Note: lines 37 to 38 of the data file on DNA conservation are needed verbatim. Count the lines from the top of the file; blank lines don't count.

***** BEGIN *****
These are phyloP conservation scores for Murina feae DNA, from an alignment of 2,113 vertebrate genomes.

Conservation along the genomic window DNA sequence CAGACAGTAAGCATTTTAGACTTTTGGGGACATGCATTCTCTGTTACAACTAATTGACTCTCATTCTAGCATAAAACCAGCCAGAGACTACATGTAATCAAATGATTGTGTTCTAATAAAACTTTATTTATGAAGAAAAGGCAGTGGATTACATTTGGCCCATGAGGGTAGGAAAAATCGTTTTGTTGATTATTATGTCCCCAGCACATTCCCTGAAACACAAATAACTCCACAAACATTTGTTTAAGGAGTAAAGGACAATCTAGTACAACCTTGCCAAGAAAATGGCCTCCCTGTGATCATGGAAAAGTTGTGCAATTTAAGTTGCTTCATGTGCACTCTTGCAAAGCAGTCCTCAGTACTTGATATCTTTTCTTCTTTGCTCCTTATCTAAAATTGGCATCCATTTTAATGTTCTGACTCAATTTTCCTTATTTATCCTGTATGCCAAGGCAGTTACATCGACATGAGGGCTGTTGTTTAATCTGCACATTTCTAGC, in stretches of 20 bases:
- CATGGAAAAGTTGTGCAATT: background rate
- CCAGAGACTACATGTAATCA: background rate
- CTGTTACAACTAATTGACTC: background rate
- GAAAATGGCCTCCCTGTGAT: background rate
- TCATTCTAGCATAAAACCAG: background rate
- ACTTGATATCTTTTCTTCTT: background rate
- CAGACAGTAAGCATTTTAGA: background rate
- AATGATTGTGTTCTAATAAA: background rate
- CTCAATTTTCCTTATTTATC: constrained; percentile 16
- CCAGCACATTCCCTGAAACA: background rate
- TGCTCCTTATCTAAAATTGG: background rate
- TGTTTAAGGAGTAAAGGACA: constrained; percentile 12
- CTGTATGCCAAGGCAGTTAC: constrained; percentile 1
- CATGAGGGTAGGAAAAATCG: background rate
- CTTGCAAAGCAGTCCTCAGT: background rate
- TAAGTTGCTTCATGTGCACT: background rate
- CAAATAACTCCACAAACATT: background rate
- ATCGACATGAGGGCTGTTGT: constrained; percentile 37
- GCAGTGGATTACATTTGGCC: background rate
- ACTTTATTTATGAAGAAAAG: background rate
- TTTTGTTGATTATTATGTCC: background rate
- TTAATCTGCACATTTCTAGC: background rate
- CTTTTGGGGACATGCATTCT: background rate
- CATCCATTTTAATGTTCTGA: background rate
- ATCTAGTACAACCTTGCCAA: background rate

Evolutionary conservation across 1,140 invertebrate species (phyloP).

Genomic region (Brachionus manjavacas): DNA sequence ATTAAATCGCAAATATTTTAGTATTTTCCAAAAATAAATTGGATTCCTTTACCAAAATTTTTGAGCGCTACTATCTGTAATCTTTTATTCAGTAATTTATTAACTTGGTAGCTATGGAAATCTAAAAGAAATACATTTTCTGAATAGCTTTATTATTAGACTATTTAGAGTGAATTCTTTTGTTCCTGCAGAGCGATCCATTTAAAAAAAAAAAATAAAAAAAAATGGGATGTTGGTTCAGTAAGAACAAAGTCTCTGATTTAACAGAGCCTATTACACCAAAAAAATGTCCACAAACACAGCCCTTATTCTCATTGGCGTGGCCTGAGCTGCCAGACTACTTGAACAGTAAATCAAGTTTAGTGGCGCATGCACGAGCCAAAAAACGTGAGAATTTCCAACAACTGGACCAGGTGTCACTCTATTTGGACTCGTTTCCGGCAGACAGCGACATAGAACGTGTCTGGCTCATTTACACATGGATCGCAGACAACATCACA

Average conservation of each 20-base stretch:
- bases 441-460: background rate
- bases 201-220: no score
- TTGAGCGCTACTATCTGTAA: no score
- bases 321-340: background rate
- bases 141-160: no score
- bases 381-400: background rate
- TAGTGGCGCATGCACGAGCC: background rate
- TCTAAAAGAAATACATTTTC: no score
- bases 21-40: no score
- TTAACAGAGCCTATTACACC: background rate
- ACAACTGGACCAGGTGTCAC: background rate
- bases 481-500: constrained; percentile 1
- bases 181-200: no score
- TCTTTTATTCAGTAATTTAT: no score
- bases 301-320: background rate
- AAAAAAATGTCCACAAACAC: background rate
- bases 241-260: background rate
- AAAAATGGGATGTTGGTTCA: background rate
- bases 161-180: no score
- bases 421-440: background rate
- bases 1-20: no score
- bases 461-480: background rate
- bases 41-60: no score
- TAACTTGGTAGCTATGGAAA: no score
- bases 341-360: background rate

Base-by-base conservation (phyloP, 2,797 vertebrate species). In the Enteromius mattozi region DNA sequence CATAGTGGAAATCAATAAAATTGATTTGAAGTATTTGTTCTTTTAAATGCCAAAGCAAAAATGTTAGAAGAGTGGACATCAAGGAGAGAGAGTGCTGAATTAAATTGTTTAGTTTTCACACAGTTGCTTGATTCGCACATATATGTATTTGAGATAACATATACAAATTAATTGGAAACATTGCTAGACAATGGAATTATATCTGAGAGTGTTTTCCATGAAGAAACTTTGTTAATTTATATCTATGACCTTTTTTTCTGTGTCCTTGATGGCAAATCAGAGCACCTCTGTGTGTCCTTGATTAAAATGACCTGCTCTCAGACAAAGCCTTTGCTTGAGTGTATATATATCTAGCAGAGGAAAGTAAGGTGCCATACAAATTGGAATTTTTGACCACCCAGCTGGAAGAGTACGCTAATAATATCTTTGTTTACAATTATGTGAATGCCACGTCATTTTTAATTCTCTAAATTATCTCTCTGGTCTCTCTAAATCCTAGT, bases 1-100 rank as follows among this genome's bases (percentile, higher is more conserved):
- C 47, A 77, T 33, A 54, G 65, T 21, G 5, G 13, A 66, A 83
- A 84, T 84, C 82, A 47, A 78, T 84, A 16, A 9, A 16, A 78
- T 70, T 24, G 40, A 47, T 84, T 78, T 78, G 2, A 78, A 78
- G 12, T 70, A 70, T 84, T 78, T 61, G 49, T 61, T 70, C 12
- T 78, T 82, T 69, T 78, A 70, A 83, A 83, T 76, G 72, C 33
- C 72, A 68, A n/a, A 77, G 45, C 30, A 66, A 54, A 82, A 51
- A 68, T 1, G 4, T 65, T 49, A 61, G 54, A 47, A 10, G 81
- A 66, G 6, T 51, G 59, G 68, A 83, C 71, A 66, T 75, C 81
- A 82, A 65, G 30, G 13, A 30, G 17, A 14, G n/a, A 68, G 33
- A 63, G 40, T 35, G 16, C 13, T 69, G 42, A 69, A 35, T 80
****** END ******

- TAGTGGCGCATGCACGAGCC: background rate
- TCTAAAAGAAATACATTTTC: no score